John Kerry's Room with a View
Among the headline-grabbing disclosures from the Clinton Rock and Roll Revival World Tour – ranging from the former president once dreaming of being a doorman at the Plaza Hotel to his being on the South Beach diet – was a little noticed morsel in the Boston Globe noting that Clinton has advised John Kerry to "campaign as though Iraq was stable, the economy was going great guns, and bin Laden was dead... concentrating on selling himself.'
Thanks, Bill, but maybe you should concentrate on selling your books. That's got to be the worst advice given a presidential candidate since someone told Mike Dukakis to put on a helmet and hop in that tank.
Of course, Clinton is just offering Kerry what has always worked for him: It's all about me, stupid!
And if you're Clinton – and it's 1992 – maybe that works. But Kerry's not Clinton (which is not to say that's a bad thing) and 2004 bears no resemblance to 1992. Trying to get Kerry to be more like Clinton is like trying to get Ian McKellen to be more like The Rock – it just ain't in the genes.
The problem with Clintonism as a political strategy is that its namesake's political gifts are not transferable – so Clintonism shrivels like a pricked balloon without the outsized persona of the Man From Hope.
"How many Democrats,' a Kerry staffer worried, "are going to look at Bill during the convention and think, he's still the best candidate we have?'
But while Clinton was, is, and will always be a better candidate than Kerry, Kerry has the potential to be a better president than Clinton – and a far greater leader.
The Roaring Nineties were the perfect era for a virtuoso politician like Clinton. The post-9/11 age calls for a candidate who can turn the focus onto the people he wants to lead – on their struggles and their dreams and their desire for unity and a better life for their children.
It calls for a candidate like John Kerry, who this week told those gathered at a Rainbow/PUSH Coalition conference, "The stories of your lives have become the work of my life. I am running for president to be part of making your dreams real again. To fight with you in your struggles.'
As I was pondering the divergent appeals of Clinton and Kerry over dinner with a friend, he told me the story of trying to sell his house – a small but comfortable home in Santa Barbara, Calif., with an absolutely breathtaking view. He first tried to sell it with a flyer featuring a photo of the house, but didn't get a single offer. He then swapped the photo of the house for one showing the spectacular view from the porch. The house sold – for well over the asking price – within a few days.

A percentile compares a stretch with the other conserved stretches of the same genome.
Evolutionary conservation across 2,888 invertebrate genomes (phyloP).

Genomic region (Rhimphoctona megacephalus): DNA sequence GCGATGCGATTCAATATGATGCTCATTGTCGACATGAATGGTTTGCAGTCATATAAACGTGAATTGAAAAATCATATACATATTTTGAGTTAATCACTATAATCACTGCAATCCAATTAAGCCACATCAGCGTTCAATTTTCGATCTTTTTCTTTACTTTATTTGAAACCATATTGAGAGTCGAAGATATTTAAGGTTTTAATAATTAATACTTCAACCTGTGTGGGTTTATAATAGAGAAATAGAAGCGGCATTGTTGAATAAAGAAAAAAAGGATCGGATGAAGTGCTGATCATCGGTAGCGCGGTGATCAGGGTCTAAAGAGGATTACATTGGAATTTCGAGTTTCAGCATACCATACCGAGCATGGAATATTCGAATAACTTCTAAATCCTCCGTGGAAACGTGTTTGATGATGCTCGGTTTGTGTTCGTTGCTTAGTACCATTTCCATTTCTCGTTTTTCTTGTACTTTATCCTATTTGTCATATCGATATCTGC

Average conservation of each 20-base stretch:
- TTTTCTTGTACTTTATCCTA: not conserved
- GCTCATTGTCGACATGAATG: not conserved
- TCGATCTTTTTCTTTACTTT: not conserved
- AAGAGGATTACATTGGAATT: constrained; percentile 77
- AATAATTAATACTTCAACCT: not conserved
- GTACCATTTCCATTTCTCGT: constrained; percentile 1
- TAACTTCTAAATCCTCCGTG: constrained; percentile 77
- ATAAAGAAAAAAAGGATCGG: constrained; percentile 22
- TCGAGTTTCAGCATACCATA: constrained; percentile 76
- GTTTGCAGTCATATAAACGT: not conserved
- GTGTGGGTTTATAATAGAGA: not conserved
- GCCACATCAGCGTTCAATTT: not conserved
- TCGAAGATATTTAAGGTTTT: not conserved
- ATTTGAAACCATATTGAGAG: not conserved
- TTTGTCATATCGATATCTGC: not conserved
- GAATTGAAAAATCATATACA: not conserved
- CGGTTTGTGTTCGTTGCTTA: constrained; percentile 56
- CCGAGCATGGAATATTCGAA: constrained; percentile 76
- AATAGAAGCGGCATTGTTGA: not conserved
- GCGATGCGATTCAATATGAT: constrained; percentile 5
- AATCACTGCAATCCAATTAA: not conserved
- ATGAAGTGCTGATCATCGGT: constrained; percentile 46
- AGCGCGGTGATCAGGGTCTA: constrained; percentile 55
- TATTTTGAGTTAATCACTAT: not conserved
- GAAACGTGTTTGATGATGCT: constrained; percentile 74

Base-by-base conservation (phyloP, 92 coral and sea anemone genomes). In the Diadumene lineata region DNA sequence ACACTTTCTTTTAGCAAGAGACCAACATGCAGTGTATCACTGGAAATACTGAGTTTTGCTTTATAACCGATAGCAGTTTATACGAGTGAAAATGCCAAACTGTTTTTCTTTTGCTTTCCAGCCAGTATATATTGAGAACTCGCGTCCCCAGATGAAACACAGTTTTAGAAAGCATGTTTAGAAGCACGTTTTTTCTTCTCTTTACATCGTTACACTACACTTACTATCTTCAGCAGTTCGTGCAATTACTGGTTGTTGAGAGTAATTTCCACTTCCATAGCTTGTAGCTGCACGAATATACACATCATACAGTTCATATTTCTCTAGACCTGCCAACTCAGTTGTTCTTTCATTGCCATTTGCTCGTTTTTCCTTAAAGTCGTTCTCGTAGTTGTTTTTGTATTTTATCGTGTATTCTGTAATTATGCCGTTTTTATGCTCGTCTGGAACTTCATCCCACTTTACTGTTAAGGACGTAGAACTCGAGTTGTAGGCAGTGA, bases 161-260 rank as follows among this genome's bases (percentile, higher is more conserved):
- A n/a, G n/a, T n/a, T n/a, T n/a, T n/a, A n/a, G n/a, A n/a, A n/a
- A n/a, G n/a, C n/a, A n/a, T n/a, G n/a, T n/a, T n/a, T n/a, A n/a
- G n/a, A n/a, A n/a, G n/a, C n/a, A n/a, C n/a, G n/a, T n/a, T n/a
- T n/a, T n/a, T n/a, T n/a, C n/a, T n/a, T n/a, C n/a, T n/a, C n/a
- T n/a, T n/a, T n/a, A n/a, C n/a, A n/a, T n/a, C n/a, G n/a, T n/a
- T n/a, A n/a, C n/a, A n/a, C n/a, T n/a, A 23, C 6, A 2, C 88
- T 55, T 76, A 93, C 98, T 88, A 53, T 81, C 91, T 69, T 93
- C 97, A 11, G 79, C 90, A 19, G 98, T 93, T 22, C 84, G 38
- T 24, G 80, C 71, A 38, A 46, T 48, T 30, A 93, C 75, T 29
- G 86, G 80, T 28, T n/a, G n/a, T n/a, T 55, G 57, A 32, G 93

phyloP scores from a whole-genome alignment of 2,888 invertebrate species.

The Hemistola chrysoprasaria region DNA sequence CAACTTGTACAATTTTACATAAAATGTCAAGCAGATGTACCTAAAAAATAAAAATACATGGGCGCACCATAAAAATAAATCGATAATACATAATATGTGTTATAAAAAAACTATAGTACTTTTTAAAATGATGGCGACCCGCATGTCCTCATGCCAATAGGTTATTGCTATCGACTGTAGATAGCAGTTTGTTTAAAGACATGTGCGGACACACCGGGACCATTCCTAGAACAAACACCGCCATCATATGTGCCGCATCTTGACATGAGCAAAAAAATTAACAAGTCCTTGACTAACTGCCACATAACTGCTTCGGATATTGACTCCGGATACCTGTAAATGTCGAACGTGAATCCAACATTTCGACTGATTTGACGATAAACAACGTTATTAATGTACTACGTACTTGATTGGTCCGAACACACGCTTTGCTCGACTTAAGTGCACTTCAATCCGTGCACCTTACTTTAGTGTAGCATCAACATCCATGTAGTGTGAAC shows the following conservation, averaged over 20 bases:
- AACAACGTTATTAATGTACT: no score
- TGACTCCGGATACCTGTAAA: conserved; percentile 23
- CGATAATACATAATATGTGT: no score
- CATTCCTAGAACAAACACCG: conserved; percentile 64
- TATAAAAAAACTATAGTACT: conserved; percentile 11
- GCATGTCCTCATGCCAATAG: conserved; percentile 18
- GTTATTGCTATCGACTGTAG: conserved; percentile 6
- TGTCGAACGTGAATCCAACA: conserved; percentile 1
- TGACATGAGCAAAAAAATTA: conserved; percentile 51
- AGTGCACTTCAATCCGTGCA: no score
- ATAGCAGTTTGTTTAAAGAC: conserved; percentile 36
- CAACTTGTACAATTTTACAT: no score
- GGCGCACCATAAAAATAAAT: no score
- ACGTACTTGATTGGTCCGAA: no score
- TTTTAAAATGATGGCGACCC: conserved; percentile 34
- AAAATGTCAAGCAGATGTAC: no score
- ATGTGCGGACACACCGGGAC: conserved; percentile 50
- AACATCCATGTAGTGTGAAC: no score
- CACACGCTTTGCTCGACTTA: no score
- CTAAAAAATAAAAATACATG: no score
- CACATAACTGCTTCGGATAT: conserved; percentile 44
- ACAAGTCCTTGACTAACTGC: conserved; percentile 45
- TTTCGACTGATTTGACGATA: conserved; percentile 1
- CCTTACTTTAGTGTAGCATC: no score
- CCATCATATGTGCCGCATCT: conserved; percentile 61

The point being: You gotta play to your strengths.
John Kerry's house is fine. It's a good house, a house with a tremendous foundation. But it's the view – his transformational vision for America – that will sell him to the country.
Clinton was all about sparkling fixtures and interesting decorating flourishes – remodeling the Democratic Party with triangulation and realpolitik touches. During his presidency, the pragmatic argument had it that, with the country split, there was no appetite for grand visions, just for legislative knick-knacks and policy odds and ends. The Cold War had ended, and we could afford to tinker.
But that was then. What the times call for now, and what Kerry must do, is give the Democratic Party – and American politics in general – an extreme political makeover.
The good news for Kerry is that since Sept. 11 the country is in a much more sober mood – looking for a responsible leader who will remind us that we are all in the same boat together. Hope, community, inspiration and real national security – as opposed to Bush's perpetual anxiety, fear, pessimism and division – are the features America's voters are in the market for.
In making the media rounds, Clinton seemed to suggest that lying low is a good strategy for Kerry, whom he praised for showing "a certain reticence given the seriousness of the problems in the world today.'
But Leader of the Free World is not exactly a stealth position. When you think of the qualities that make for a great president, does reticence make your top 100? Your top 1,000? Nor will reticence close the absurd gap in the latest CNN/USA Today/Gallup poll that has 51 percent of Americans saying they trust Bush as their commander-in-chief, compared to 43 percent who say they trust Kerry for the job.
Advising Kerry to focus on upping his curb appeal is badly missing the point, which is that the Democratic Party actually has a candidate with the biography, the intellect, the heart, the chutzpah and the courage to offer voters a stirring view of where we should be headed as a country.
If he does, I predict he'll be in escrow on the White House by Election Day.